International Rescue Committee (IRC)

Saadia’s new life

During the drought and famine that ravaged the Horn of Africa in 2011, hundreds of thousands of people fled Somalia for the already overflowing Dadaab camp complex in neighboring Kenya, where the International Rescue Committee is assisting uprooted Somalis. Saadia* and her family were among the droves of people making the long and treacherous journey to Dadaab last summer. She recently shared her story with the IRC’s Ruth Kimaathi.

My husband and I decided to leave Somalia after all our goats died. 

After months without rain, the country was dry.  We could find no sign of anything to eat in the dried-up vegetation. We had heard that across the border in Kenya was a place called Dadaab where our family could get food – so we joined many other families from our village on a long trek to save ourselves from starvation.

We knew the trip would be dangerous: We had heard that women and girls were being attacked by bandits on the road to Dadaab. But we were lucky. After walking for more than 20 days we arrived in Hagadera, one of the camps in Dadaab, last July. We were hungry and exhausted – but safe.   

Some of our neighbors from the village reached the camp before we did, and they took us in. The next day we received food and other assistance at the camp’s reception center. There I was welcomed by a group of Somali women who told me about the IRC and the support they provided to women and girls who had experienced violence on the way to the camp or after they arrived.  

The Somali ladies gave me a bucket filled with things they said would help me feel a little more comfortable in the camp. It contained soap, a dira (a Somali dress), underwear, slippers, a flashlight, a whistle to protect myself at night, and other items. There was also information on how to contact the IRC if I ever needed help.

The camp was overcrowded, and so like many new arrivals our family ended up living in the outskirts without much shelter or security, clean water or latrines. 

Life was very difficult, and my husband and I started to fight a lot. He was frustrated that he could not provide for us like he used to. One day  things reached a breaking point: My husband went to hit my daughter and I tried to stop him. He then turned on me and beat me badly.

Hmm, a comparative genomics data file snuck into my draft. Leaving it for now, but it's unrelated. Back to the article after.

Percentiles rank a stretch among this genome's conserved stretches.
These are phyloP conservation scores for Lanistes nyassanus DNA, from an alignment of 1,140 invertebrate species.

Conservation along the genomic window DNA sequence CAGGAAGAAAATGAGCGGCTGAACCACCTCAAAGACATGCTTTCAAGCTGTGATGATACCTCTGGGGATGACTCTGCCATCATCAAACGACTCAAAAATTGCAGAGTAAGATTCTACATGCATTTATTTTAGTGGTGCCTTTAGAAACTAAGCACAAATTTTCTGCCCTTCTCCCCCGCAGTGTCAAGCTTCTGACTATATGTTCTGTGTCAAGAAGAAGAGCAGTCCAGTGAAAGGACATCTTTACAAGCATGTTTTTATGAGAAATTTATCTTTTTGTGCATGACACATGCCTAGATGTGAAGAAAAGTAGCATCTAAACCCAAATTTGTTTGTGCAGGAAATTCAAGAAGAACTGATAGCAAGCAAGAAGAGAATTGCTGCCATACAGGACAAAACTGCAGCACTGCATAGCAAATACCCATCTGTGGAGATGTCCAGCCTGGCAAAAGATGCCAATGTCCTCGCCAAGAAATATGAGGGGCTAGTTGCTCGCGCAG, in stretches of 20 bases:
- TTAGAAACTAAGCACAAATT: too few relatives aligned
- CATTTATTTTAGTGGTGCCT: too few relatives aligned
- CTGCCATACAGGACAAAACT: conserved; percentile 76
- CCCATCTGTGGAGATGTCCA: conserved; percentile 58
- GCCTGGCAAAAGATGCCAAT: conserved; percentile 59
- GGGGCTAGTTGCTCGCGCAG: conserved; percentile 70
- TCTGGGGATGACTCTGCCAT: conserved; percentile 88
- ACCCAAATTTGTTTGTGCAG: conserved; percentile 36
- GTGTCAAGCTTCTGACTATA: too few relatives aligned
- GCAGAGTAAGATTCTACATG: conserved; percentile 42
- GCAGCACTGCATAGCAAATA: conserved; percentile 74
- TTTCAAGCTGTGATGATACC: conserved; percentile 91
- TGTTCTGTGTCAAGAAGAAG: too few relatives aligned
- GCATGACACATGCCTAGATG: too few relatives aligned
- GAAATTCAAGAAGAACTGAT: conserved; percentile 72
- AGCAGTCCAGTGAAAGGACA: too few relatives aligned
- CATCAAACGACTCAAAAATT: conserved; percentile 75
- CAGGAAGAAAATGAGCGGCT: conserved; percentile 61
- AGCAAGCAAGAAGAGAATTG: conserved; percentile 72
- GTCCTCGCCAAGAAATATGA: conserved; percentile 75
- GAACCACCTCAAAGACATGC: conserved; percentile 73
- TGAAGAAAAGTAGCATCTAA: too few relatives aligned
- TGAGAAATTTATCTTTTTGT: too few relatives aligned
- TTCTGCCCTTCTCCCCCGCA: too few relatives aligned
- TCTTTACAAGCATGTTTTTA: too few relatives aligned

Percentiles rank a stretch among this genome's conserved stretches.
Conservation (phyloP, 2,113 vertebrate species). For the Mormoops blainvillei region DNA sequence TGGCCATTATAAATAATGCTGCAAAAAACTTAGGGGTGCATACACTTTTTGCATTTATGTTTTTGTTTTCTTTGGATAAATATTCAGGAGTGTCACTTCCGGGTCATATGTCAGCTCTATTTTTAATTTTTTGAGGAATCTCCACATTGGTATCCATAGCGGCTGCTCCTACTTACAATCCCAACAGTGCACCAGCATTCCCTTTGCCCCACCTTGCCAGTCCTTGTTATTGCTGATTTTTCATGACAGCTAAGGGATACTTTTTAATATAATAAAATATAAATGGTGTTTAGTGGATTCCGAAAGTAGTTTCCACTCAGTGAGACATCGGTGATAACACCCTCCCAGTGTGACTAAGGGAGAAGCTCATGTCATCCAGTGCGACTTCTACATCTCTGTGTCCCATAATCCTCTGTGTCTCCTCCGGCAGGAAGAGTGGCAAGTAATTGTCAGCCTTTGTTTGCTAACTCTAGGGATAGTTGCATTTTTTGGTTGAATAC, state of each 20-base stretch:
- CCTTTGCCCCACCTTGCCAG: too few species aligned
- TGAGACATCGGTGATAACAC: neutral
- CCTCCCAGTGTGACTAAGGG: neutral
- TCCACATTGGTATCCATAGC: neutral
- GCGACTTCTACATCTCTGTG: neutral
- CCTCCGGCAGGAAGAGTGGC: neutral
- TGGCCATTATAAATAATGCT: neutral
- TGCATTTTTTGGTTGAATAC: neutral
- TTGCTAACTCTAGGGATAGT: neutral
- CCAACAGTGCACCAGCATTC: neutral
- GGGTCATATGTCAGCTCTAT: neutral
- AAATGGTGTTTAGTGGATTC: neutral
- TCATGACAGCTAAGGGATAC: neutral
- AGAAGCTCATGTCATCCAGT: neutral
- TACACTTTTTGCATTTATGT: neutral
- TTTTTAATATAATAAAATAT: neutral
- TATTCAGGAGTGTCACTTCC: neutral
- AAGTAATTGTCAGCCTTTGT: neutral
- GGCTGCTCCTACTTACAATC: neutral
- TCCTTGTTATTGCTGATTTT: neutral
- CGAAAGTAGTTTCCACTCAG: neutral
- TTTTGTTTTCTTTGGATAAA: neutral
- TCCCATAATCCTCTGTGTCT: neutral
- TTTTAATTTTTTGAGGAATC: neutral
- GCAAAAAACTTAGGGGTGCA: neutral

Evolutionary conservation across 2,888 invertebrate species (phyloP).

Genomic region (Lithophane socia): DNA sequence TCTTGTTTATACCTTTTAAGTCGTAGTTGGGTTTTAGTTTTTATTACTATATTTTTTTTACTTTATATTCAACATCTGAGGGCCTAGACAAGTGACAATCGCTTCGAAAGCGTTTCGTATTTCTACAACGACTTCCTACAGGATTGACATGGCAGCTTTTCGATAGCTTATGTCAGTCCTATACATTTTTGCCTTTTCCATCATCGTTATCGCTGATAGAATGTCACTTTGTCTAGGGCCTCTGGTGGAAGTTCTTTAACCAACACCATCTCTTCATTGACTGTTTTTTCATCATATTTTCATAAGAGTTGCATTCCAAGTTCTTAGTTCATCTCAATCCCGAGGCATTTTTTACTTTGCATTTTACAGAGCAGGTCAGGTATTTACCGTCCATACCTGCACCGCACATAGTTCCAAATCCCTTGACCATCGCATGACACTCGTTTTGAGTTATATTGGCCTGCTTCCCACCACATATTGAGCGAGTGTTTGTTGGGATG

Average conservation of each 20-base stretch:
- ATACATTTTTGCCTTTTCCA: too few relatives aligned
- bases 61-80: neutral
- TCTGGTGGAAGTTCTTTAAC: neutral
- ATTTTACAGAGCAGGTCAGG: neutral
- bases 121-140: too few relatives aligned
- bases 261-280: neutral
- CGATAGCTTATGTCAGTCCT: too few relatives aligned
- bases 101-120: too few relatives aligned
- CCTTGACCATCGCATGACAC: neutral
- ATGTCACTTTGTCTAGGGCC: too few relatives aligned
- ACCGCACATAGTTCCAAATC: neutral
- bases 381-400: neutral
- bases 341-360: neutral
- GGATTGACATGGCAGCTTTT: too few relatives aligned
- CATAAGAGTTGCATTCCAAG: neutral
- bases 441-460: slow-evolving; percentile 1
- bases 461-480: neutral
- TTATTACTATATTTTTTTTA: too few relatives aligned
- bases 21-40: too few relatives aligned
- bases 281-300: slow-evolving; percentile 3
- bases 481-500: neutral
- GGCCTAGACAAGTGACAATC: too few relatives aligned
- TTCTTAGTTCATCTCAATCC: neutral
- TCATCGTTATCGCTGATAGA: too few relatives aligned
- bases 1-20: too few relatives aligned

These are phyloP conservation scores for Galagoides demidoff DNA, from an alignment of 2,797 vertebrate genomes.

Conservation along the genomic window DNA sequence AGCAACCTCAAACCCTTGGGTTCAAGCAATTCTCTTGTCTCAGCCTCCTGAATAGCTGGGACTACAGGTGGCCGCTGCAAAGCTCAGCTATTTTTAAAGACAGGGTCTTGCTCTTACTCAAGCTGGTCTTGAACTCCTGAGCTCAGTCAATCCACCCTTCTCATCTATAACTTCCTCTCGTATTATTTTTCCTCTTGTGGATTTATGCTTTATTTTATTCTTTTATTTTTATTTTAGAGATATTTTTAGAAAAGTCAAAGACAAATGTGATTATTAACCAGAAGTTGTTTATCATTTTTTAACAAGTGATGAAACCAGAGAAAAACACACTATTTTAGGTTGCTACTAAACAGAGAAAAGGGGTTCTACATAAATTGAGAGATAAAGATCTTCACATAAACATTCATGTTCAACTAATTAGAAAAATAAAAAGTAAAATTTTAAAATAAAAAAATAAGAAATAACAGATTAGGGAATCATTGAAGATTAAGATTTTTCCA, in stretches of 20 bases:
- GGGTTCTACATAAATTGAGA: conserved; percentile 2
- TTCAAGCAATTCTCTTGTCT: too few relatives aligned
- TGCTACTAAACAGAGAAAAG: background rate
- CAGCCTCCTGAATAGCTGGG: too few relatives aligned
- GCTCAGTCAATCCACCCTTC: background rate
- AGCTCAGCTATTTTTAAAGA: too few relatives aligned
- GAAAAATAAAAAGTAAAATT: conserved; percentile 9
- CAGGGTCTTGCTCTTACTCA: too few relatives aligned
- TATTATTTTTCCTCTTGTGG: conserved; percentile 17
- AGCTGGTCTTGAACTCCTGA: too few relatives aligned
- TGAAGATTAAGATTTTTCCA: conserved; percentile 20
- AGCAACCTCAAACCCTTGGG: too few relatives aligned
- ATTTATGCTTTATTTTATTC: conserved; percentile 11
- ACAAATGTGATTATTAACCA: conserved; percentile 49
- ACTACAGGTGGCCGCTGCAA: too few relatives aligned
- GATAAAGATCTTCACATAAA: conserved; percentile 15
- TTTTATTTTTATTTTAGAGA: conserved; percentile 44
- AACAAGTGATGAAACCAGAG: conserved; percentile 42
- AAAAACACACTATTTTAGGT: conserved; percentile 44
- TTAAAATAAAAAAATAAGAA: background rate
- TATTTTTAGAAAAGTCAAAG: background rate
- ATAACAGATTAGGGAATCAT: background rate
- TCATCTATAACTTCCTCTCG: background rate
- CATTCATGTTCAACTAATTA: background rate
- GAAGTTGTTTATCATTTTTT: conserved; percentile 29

While I was lying in pain on the ground, I remembered what the Somali ladies had told me when I arrived. With the help of a friend, I made my way to the IRC hospital in the camp and asked to speak to someone from the women’s program.  The IRC woman I met there was very supportive and helped me understand the options that I could choose to follow.

A few weeks later I joined a support group led by the IRC. The weekly counseling sessions linked me with women like myself who had experienced violence — it was good to meet others who were going through the same challenges. 

When I finished counseling, I enrolled in a weaving course at the IRC’s women’s center in the camp. My new skills as a weaver of baskets and mats provide me with a small income to help support my family — which has improved things with my husband. 

Life has not been very easy but it is better here than back home in Somalia. I have food and shelter for my children. I’ve made many friends at the women’s center.  I know where I can go if I need help. And I recently sold two baskets and earned some money to buy milk and sugar for my family.  Although my husband fought me that day outside the camp, he now realizes that I am a resource for the family. 

I’ve learned from our teachers at the women’s center that women are very important to the community. I believe it – and I want all women to know they are important too.                 

*not her real name

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